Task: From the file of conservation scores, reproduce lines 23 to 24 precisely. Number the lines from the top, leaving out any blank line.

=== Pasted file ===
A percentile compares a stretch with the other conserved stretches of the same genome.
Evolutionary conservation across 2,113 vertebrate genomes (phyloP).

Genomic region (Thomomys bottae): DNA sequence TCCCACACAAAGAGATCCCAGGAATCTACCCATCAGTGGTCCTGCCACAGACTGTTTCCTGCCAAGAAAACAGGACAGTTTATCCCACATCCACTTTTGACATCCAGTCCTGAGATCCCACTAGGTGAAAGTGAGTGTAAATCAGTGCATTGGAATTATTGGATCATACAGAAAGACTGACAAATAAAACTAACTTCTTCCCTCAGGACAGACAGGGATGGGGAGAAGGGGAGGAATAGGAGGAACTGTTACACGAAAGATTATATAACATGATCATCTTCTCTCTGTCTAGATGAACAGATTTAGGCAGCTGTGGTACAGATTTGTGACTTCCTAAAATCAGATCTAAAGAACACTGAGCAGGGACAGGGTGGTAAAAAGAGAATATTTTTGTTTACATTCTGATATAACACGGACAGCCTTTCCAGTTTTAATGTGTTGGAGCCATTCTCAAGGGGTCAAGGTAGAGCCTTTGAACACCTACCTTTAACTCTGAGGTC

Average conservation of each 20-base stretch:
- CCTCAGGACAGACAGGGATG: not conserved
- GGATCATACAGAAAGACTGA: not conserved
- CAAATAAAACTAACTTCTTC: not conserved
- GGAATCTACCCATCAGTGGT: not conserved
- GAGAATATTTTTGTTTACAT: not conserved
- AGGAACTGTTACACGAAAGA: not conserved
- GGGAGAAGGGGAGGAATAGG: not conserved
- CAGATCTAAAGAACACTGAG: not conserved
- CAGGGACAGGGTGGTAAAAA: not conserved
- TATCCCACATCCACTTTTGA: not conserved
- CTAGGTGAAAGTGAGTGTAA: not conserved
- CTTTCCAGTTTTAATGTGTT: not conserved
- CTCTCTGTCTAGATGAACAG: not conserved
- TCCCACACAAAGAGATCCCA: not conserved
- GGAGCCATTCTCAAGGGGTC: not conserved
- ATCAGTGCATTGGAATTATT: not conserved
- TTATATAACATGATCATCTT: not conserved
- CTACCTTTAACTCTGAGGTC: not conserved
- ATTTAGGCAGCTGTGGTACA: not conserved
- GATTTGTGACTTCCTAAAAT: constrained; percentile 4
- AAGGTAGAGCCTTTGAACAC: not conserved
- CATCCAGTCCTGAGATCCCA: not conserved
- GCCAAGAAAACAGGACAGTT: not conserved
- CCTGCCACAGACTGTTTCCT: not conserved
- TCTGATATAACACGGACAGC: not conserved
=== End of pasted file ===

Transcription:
- ATTTAGGCAGCTGTGGTACA: not conserved
- GATTTGTGACTTCCTAAAAT: constrained; percentile 4